In fact, the Philippine Alliance of Human Rights Advocates re-filed and was duly registered again with the SEC since 2010 and this registration information is publicly available. It has been operating legally without encumbrances save for those which government levies on its critics. PAHRA has served for more than thirty years empowering sectors and grassroots communities to improve their lives through human rights advocacy. It has worked with the international community to strengthen human rights implementation and accountability worldwide; and cooperated with academic, legal, and government agencies including the Commission on Human Rights on numerous projects.

SEC’s press release finally sheds light to the true objective of the recently issued SEC Memo Circular 15 Series of 2018, purportedly to protect NPOs (Non-Profit Organizations) from terrorists and money laundering financing abuse by assessing the level of risk of NPOs. The risk assessment is supposed to start when all NPOs have submitted their profile by July 31, 2019. It’s incredible that PAHRA and other NPOs have already been rendered judgement. The SEC is being used by Duterte to target these organizations as he targets the church, independent media, strong women and political opponents, with a single aim to debilitate any and all voices of criticism.

PAHRA is not connected in any way to the CPP nor the NPA. The real agenda why the SEC is acting as an intelligence bureau making this claim is to march to the beat of Duterte’s authoritarian cadence- to silence PAHRA, its partners and network, and all those raising the alarm about the dangerous path onto which this administration is taking the country.

The government’s action is a retaliation to the consistent and comprehensive opposition of PAHRA to government policies at the outset, including the war on drugs, martial law, TRAIN law, contractualization, mining law, charter change and all other “kill bills” that Congress has enacted.

Protecting and defending human rights is first and foremost, government’s legal obligation. As long as government itself continue to violate this mandate it is the people who will rise time and again to demand a rights-based governance towards the realization of social justice and human rights for all.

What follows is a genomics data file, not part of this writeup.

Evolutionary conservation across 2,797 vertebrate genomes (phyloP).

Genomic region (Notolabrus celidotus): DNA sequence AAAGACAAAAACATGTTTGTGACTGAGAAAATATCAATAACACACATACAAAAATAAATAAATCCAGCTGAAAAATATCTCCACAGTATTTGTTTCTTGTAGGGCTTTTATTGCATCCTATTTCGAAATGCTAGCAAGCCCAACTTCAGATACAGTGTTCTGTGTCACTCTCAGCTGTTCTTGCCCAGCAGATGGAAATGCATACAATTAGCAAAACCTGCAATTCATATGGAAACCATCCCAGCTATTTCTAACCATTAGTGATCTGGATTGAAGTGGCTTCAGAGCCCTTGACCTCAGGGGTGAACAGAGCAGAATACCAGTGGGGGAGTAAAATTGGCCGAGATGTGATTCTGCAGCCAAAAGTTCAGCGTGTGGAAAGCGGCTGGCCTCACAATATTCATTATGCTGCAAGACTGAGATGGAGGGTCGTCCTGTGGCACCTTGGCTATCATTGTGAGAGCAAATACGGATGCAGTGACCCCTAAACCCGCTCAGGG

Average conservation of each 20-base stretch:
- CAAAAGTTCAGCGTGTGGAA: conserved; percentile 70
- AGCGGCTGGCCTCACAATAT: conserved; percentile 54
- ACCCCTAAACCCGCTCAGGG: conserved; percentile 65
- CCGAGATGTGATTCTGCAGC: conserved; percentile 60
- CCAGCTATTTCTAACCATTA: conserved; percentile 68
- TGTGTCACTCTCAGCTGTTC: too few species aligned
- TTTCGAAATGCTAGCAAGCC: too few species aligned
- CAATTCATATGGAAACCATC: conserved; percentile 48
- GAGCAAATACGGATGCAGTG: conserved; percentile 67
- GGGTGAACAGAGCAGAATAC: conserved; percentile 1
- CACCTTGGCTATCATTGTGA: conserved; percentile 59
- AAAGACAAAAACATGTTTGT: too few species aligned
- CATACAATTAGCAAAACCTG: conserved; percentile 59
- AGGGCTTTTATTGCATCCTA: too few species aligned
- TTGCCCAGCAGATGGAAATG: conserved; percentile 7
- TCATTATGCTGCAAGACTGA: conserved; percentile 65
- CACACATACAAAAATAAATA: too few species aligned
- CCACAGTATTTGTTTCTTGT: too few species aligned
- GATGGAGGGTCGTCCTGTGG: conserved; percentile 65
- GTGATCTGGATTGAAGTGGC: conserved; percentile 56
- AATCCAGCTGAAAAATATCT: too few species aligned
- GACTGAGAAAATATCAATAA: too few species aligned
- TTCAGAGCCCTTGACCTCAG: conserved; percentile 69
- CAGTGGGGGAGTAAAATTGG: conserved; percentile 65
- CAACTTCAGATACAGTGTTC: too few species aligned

Source: idefend.ph

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[Statement] WE WILL NOT BE SILENCED -PAHRA

PAHRA Statement of Philippine News Agency article on SEC Revocation and Red Tagging

WE WILL NOT BE SILENCED

We will not be silenced by the disinformation being orchestrated by the Duterte government to stifle dissent.

The recent report made by Philippine News Agency (PNA), citing the revocation of the registration of the six non-government organizations including the Philippine Alliance of Human Rights Advocates (PAHRA) with the Securities and Exchange Commission (SEC) for its non-compliance, is nothing but a deliberate, manipulative and malicious attempt to discredit human rights groups from challenging the recently-issued SEC Memorandum Circular No. 15 last November 8, 2018. The PNA report failed to mention that PAHRA after its dissolution in 2003 had filed and secured a new SEC registration in 2010 (CN201007182, May 14) and has been compliant with the SEC requirements ever since.

We will not be silenced by this new SEC regulation which is no doubt part of the mounting repressive schemes to threaten and attack NGOs perceived critical of the Duterte government. PAHRA together with other human rights groups has been raising its concern that such arbitrary regulation will be used as bases for political witch-hunting and red-tagging that can further constrict the democratic space for civil society participation under the present political dispensation. If implemented, it will provide the government agency sweeping powers to shut down non-government organizations by assessing and monitoring the NGOs with their own risk assessment under the guise of supposedly protecting them from money laundering and terrorist financing abuse.

We will not be silenced by President Rodrigo Duterte, who has openly expressed his authoritarian tendencies with the move for term extension under the proposed Charter Change, the extension of Martial Law in Mindanao and the continuing attack on democratic institutions like the Commission on Human Rights and Ombudsman. He has not spared the human rights groups from vilification for criticizing his bloody war against drugs policy and even ordered the police to shoot them on sight.

We will not be silenced by any effort of the Duterte government to curtail our freedom of association. PAHRA is committed to defending this fundamental right as the foundation of civil society’s democratic participation. We cannot allow President Rodrigo Duterte to go unopposed, and uncriticized. We will continuously fight to protect our human rights and dignity. We have marched in the streets against the Marcos regime and the succeeding governments for years to preserve the democracy that we have. And we will continue to do so as our hard-fought democratic space, with all its frailties withal, is worth fighting for.